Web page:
Sam Foote tinkered with Erector sets and electronics as a boy, and studied physics and calculus in college, planning to become an aerospace engineer like his father, who built satellite radar guidance systems. But his father warned that, with man already on the moon, interest and funding for space programs would wane. Instead, Foote chose internal medicine and trained in the late 1970s.
"As an internist you're a puzzle solver," he says. "I like to think of myself as a human engineer. I troubleshoot human systems."
He worked for nearly a quarter-century for the Veterans Affairs health care system in Phoenix. In recent years, he and his colleagues had struggled to meet rising demand, but a deeper problem emerged: too many veterans not getting the care they needed. Last year Foote examined the Phoenix VA health care system as he might a patient, and he arrived at a troubling diagnosis: The system itself was sick, and was killing veterans it was supposed to heal. He wrote letters to the VA Office of the Inspector General charging that Phoenix-area veterans had died waiting months for care, hidden on secret waiting lists. Then he reached out to the media.
Igniting a Firestorm
Foote couldn't have imagined the fallout. Whistleblowers at VA facilities around the country alleged similar wrongdoing, and the inspector general launched dozens of investigations, which found the same problems nationwide: 57,000 veterans had been waiting more than three months for an initial appointment, and another 64,000 veterans had requested an appointment over the past decade but weren't on the wait list. They had either fallen through the cracks or been kept on secret lists to make the facilities appear more efficient.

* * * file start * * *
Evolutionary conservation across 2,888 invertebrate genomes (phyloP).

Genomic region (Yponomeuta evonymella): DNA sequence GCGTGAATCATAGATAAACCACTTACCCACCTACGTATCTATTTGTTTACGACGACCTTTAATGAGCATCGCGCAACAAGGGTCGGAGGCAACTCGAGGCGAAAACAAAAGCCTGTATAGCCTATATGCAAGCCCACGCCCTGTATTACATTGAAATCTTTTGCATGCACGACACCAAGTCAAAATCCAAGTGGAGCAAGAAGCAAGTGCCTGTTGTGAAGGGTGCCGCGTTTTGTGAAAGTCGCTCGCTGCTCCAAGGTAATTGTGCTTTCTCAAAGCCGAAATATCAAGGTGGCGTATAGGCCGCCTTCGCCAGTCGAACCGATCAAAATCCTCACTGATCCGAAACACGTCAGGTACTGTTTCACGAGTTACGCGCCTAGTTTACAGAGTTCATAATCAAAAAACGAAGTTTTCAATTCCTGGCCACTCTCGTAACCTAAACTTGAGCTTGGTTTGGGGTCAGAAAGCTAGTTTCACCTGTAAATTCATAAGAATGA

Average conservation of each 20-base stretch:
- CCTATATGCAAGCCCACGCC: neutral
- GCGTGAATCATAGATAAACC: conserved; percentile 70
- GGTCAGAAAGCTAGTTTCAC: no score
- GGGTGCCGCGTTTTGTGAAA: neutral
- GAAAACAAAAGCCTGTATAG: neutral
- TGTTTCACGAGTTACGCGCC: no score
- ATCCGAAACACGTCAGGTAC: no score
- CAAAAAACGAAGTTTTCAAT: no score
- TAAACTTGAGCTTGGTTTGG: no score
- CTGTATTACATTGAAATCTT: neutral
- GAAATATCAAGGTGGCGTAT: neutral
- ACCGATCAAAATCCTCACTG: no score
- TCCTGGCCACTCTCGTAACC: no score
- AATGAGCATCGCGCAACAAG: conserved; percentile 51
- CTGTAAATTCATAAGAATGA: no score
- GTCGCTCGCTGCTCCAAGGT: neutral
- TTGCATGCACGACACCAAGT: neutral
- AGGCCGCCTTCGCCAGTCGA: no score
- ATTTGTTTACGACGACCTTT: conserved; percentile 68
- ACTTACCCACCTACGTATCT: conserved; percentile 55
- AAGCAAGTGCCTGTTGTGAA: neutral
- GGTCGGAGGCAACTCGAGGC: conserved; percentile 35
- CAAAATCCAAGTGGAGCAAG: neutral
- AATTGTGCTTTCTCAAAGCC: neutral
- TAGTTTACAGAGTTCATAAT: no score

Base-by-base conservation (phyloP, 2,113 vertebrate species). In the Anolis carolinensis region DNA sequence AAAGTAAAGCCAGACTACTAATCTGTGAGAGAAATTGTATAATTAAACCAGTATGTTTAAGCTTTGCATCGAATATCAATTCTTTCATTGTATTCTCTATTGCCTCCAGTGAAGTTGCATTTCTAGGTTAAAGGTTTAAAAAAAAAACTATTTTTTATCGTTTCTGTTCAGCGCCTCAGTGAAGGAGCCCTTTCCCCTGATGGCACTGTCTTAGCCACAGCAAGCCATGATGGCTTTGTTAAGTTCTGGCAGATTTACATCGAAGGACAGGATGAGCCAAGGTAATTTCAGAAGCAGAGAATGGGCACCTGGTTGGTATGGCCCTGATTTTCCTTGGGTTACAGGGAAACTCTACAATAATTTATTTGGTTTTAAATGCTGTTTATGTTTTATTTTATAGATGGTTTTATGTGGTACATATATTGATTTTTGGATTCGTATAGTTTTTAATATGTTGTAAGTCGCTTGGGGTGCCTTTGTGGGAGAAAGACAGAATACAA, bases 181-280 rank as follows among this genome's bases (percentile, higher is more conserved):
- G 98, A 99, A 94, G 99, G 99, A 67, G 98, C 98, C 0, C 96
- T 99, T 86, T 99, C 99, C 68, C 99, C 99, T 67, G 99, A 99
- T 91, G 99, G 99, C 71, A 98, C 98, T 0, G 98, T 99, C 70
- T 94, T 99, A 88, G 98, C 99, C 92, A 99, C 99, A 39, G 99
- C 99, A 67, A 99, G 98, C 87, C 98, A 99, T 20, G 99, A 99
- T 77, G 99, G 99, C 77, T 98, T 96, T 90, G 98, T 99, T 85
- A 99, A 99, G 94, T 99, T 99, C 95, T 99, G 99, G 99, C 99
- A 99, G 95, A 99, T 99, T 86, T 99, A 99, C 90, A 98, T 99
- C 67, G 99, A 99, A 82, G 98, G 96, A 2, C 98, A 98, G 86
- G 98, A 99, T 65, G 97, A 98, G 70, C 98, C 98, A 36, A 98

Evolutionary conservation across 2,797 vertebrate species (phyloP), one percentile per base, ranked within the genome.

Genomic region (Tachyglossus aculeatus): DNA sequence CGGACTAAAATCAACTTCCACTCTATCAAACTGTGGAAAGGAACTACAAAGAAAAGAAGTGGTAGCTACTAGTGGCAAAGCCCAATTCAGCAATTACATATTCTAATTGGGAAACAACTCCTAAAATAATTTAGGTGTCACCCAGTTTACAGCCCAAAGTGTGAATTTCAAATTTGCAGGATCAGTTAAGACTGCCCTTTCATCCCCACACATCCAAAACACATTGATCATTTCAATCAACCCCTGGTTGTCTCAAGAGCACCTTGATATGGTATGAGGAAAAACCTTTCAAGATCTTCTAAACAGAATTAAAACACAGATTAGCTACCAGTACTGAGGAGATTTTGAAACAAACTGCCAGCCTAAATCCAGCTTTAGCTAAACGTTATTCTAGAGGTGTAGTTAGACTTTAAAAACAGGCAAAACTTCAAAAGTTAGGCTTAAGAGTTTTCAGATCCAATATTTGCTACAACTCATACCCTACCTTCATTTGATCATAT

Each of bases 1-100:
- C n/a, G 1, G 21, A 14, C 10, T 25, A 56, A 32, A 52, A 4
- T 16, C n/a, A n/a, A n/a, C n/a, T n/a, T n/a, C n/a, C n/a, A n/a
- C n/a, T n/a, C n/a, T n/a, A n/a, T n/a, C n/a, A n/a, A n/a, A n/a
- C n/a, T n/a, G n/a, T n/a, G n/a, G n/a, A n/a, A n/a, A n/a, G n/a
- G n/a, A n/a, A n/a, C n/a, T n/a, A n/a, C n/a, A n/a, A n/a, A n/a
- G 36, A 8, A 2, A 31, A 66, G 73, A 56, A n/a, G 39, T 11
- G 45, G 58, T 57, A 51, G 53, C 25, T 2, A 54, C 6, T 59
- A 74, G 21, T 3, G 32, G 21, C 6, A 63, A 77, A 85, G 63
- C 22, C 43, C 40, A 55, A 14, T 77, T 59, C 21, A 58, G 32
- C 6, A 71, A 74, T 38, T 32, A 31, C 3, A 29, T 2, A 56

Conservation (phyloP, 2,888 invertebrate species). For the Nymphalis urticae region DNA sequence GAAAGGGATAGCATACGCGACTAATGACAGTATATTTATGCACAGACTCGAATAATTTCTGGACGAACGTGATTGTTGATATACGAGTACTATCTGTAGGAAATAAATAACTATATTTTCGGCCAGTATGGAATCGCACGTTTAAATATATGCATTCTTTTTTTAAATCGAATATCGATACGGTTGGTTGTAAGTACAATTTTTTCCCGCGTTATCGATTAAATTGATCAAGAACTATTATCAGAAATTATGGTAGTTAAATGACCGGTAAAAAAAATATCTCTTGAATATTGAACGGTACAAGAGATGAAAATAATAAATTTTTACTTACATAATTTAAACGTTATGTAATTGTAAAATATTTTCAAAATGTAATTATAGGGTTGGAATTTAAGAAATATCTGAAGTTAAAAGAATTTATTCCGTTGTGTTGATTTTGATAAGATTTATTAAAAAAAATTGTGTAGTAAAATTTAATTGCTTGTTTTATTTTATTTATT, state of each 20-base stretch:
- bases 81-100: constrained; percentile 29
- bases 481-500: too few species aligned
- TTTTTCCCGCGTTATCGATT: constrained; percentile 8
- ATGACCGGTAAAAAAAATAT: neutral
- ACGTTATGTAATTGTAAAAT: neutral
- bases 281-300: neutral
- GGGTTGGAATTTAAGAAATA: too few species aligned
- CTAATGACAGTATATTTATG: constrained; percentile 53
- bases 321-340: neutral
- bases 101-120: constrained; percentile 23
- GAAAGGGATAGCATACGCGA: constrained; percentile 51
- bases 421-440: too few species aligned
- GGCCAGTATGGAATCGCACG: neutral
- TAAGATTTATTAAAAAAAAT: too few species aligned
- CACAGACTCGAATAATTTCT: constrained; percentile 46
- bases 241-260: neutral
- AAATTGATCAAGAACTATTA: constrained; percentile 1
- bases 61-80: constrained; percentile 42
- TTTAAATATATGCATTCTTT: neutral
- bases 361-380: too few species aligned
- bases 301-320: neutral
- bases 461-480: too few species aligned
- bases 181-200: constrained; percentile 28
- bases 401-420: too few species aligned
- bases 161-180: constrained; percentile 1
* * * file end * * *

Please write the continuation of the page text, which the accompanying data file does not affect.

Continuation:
The crisis in veterans' health care hit older Americans hard. Of the nation's 22 million veterans — whose average age is 62 — more than a quarter use VA facilities for some or all of their health care. As of 2011, even after nearly a decade of war in Iraq and Afghanistan, veterans 45 years and older accounted for 86 percent of those enrolled in VA health care.
With the scandal in full boil, retired Gen. Eric Shinseki resigned as the secretary of Veterans Affairs, and President Barack Obama nominated former Procter & Gamble CEO Bob McDonald, a West Point graduate, to replace him and clean up the enormous bureaucracy, which has more than 300,000 full-time employees. Congress enacted some stopgap measures and approved the hiring of more doctors and nurses. The scandal has also sparked a broader discussion about how the country should care for its veterans, in a time of soaring health care costs and with a new generation of veterans wounded in Iraq and Afghanistan.
Now 61 and a few months into his retirement, Foote sits on a living room couch reading another story about the VA crisis in his morning paper. A nearby shelf is crowded with family pictures. The home, where he's lived for nearly three decades, is an adobe-style ranch just outside Phoenix. In recent years, Foote had been looking forward to retirement. So far, as the man whose accusations led to so much turmoil, he hasn't found much relaxation. "It hasn't been your average take-it-easy, carefree retirement," he says.
Foote says health concerns, including lingering asthma problems, and retaliation from the VA forced his retirement a year earlier than he'd hoped. But being near retirement age also made it easier for him to be a whistleblower. "It's a huge risk," Foote says. "I was one of the few people who knew enough about it, and if they retaliated I could retire a little early." He had started at the Phoenix VA in the early 1980s, fresh from medical school. After a brief sojourn in private practice, he returned to the VA in 1990.